DailyDirt: Rise Of Flexible Robots

from the urls-we-dig-up dept

Robot researchers often look to biology for inspiration because nature has evolved some pretty efficient means of locomotion and self-assembly. The idea of a robot that has a stiff metal body is being replaced by more lightweight, flexible and organic designs and materials. Robot parts made from various polymers could lead to some interesting biomimicry. Here are just a few examples. If you'd like to read more awesome and interesting stuff, check out this unrelated (but not entirely random!) Techdirt post via StumbleUpon.

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  1.  
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    Anonymous Coward, Aug 11th, 2014 @ 6:16pm

    I, for one, welcome our new robot overlords...

     

    reply to this | link to this | view in thread ]

  2.  
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    Anonymous Coward, Aug 12th, 2014 @ 8:17am

    " Robot parts that can be 3D printed and incorporate self-assembling components could be the building blocks of re-configurable or self-replicating machines. Machines making machines? How perverse!

    Have these people never watched Stargate SG1?

     

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  3.  
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    mischab1, Aug 12th, 2014 @ 9:21am

    That first robot is not self-assembling, it already has all of its parts. It just reconfigures itself from flat to 3-dimensional and walking. The only reason it is worth mentioning is that its body is made out of paper and polystyrene plastic.

     

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  4.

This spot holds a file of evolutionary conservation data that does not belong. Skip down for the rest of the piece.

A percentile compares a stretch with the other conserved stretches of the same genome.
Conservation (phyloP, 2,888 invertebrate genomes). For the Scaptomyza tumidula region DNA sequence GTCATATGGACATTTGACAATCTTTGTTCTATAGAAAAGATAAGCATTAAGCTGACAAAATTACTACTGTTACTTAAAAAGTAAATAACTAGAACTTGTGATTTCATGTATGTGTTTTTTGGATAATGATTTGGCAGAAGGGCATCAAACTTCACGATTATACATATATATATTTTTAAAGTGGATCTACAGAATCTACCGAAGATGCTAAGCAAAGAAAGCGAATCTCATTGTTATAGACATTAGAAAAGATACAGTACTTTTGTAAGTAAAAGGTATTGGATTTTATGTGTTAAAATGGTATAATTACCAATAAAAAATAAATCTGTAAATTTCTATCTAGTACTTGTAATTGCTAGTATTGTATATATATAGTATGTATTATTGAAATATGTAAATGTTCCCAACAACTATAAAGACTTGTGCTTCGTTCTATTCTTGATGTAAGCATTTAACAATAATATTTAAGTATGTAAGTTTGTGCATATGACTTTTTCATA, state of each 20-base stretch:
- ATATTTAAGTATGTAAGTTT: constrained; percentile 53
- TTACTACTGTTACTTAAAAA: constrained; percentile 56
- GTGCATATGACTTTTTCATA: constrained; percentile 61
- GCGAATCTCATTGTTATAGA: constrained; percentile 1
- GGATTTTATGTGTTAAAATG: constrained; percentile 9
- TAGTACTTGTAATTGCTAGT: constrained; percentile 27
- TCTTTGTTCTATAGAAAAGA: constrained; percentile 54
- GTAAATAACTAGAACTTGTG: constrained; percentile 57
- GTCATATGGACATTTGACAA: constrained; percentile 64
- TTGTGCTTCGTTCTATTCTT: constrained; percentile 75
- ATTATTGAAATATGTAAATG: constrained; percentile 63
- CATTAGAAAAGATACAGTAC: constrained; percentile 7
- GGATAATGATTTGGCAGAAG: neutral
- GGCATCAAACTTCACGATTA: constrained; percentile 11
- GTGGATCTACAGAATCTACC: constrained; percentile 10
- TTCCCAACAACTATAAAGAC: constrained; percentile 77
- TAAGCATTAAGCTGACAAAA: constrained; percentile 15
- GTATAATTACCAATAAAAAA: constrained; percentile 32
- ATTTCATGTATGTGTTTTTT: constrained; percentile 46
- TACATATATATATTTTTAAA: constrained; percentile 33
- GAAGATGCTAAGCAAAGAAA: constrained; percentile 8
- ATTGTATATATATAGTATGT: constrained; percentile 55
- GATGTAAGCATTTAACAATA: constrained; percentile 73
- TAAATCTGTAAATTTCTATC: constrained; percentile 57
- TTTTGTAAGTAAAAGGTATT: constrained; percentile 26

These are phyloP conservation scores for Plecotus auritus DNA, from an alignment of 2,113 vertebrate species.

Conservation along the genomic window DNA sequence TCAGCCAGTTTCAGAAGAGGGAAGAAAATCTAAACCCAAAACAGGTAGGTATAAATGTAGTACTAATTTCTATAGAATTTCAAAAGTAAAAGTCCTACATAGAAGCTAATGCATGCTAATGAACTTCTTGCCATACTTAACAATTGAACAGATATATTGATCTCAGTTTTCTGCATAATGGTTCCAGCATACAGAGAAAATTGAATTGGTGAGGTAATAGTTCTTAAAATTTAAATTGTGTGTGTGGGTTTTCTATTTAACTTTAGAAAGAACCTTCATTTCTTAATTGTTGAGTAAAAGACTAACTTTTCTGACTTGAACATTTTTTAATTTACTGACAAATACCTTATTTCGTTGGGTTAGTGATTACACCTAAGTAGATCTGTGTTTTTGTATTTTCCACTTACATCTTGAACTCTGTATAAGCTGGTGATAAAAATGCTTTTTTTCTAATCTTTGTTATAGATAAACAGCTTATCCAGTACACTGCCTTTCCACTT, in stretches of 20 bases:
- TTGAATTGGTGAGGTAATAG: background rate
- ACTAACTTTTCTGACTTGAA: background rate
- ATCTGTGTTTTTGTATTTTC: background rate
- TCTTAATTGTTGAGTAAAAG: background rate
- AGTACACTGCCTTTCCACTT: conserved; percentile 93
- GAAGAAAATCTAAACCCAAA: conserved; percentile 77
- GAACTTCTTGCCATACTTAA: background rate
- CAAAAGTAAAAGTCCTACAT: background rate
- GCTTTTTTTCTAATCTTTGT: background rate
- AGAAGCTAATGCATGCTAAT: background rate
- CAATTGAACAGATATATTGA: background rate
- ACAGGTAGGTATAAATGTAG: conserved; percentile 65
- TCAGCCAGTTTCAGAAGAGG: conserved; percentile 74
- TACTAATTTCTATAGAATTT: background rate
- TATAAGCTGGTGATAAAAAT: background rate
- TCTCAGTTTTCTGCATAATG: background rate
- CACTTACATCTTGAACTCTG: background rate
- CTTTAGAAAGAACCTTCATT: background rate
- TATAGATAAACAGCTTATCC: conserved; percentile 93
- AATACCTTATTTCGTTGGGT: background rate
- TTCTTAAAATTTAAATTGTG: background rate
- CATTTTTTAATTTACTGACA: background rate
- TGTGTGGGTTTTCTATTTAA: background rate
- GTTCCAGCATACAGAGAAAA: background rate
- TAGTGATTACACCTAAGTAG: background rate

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    John Fenderson (profile), Aug 12th, 2014 @ 9:25am

    Re:

    Huh? How is that not self-assembling?

    "it already has all of its parts"

    It's "self-assembling", not "self-manufacturing".

     

    reply to this | link to this | view in thread ]

  5.  
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    Michael, Aug 12th, 2014 @ 9:38am

    Re: Re:

    It looks less self-assembling and more self-folding. It transforms from a flat sheet into a walking robot - and it is pretty interesting, but it isn't a pile a pieces that assembles itself. I usually take assembly as pieces that aren't connected getting connected.

     

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  6.  
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    John Fenderson (profile), Aug 12th, 2014 @ 9:55am

    Re: Re: Re:

    Well, yes, this is an extremely low-tech form of self-assembling. However, the term "self-assembling" for what should more properly be called "self-reconfiguring" has a long history (in chemistry) that predates applying the notion to robotics. Using the term for this sort of machine is not technically incorrect, but it is undeniably chosen for its sex appeal in this case.

     

    reply to this | link to this | view in thread ]


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